Voltaire (François-Marie Arouet) explains in 1740

Quote:

But that a camel-merchant [Muhammad] should stir up insurrection in his village; that in league with some miserable followers he persuades them that he talks with the angel Gabriel; that he boasts of having been carried to heaven, where he received in part this unintelligible book, each page of which makes common sense shudder; that, to pay homage to this book, he delivers his country to iron and flame; that he cuts the throats of fathers and kidnaps daughters; that he gives to the defeated the choice of his religion or death: this is assuredly nothing any man can excuse, at least if he was not born a Turk, or if superstition has not extinguished all natural light in him.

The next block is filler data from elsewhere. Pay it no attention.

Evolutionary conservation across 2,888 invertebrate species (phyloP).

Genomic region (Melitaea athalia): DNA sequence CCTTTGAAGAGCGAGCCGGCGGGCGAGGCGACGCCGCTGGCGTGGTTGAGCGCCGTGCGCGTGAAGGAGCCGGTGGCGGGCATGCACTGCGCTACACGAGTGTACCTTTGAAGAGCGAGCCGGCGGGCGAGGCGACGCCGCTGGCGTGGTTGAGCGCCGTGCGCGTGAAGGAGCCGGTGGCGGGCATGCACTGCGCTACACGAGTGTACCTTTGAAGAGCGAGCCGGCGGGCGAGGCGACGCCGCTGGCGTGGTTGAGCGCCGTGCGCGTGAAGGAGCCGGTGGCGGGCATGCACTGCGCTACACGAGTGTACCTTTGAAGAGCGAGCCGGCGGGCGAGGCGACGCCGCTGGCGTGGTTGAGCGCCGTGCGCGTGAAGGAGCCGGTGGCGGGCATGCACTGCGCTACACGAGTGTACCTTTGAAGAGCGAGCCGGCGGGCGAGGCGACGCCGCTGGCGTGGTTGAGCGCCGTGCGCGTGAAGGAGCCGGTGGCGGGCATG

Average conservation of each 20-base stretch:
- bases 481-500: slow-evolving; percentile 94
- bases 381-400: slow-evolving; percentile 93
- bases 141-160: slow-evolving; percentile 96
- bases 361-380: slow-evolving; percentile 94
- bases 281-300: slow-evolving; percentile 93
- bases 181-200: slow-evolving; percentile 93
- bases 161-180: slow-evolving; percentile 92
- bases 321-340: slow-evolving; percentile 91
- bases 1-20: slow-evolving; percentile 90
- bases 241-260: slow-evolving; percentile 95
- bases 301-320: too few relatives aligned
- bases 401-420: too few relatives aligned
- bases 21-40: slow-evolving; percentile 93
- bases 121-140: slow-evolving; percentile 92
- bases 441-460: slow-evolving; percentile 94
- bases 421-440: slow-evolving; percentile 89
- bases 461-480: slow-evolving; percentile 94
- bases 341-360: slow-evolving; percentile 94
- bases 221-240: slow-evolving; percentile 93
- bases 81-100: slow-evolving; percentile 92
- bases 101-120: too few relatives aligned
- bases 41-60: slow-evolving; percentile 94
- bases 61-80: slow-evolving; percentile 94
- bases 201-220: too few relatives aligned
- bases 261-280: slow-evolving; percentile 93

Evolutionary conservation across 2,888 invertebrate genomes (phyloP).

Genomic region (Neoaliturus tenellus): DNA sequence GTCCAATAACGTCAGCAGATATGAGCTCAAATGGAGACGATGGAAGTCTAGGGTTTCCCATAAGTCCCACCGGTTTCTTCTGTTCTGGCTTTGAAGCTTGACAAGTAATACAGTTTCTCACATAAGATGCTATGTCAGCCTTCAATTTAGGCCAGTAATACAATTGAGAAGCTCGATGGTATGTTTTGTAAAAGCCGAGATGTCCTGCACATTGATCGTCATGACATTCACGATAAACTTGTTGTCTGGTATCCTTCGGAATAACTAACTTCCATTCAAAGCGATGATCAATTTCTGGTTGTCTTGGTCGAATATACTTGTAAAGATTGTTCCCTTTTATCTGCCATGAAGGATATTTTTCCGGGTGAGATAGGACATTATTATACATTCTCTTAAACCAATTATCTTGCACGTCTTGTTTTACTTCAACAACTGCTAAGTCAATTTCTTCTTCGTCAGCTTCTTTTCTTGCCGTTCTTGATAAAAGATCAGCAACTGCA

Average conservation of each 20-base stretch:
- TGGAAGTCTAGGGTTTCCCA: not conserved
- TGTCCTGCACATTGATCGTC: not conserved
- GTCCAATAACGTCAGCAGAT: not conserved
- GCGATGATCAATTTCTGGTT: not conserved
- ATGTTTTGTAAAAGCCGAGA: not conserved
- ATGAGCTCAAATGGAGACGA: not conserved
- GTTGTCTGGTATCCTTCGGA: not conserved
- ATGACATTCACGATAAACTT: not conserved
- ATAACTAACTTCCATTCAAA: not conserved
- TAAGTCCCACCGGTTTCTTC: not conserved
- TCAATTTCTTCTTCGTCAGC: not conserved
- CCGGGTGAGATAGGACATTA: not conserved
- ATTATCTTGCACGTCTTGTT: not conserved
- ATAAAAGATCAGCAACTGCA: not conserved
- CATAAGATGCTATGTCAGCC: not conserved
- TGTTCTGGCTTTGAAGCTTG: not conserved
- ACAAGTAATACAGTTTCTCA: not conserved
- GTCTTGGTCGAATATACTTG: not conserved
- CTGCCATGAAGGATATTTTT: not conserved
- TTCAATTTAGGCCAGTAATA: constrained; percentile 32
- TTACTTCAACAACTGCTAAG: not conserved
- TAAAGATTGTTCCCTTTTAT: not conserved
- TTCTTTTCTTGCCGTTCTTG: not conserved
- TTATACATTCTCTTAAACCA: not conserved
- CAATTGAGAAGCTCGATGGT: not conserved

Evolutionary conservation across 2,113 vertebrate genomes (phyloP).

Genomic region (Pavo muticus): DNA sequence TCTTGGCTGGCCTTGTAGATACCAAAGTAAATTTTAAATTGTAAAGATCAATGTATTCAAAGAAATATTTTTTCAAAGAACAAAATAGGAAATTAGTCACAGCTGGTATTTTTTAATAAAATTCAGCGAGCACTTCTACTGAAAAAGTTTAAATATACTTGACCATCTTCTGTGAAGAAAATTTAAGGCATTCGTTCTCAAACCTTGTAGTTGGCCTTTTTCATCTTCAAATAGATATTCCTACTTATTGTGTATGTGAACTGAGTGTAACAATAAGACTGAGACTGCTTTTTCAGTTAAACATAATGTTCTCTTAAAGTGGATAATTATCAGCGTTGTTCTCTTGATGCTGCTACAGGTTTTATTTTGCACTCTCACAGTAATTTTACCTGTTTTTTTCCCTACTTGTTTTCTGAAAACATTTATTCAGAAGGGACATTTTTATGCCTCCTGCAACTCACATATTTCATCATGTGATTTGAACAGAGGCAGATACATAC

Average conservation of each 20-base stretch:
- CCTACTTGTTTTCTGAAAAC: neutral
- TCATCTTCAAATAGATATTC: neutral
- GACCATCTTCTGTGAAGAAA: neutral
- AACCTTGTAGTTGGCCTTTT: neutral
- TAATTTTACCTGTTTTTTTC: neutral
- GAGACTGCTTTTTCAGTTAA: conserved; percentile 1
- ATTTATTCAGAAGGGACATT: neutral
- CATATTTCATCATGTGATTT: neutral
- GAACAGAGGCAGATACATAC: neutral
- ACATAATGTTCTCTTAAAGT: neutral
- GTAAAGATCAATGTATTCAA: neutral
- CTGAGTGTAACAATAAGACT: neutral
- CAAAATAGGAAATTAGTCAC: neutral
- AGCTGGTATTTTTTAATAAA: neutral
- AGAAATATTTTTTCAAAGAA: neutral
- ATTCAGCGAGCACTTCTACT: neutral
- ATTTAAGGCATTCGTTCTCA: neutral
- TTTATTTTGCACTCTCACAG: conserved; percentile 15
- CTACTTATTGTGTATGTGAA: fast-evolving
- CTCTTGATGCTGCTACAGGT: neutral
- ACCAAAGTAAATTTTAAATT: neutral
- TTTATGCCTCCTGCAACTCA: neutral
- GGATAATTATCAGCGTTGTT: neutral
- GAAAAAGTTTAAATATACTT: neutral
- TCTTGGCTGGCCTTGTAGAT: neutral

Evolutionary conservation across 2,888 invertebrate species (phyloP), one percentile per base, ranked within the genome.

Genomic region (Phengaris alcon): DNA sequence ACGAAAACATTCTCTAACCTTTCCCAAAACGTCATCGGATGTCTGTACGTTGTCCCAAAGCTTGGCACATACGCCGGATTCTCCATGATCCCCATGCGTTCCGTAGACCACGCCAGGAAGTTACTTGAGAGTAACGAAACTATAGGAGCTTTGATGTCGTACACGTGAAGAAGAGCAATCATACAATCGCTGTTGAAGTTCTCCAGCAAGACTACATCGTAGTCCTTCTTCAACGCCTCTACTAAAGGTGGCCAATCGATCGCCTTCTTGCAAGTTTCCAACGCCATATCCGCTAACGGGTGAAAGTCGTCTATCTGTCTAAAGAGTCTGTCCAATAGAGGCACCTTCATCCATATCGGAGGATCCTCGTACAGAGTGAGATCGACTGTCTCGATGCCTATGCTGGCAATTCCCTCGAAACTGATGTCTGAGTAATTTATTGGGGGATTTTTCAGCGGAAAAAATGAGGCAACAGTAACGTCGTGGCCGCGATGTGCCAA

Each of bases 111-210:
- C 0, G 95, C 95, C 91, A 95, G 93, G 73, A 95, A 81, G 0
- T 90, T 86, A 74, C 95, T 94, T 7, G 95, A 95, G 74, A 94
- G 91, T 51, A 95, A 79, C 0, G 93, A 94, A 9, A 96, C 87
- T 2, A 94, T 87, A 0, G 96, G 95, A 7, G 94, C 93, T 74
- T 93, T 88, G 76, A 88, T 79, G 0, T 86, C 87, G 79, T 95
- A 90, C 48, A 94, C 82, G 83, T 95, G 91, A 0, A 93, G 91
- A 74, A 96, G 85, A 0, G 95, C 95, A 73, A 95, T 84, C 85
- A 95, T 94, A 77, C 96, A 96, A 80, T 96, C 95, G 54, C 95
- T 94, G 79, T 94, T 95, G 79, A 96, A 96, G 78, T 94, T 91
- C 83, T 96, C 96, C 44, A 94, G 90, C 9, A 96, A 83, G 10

François-Marie Arouet, Letter to Frederick II of Prussia, December 1740, referring to Muhammad  (bold emphasis added)
François-Marie Arouet (1694 – 1778), better known by the pen name Voltaire, was a French Enlightenment writer and philosopher famous for his wit and for his advocacy of civil liberties, including freedom of religion and free trade.
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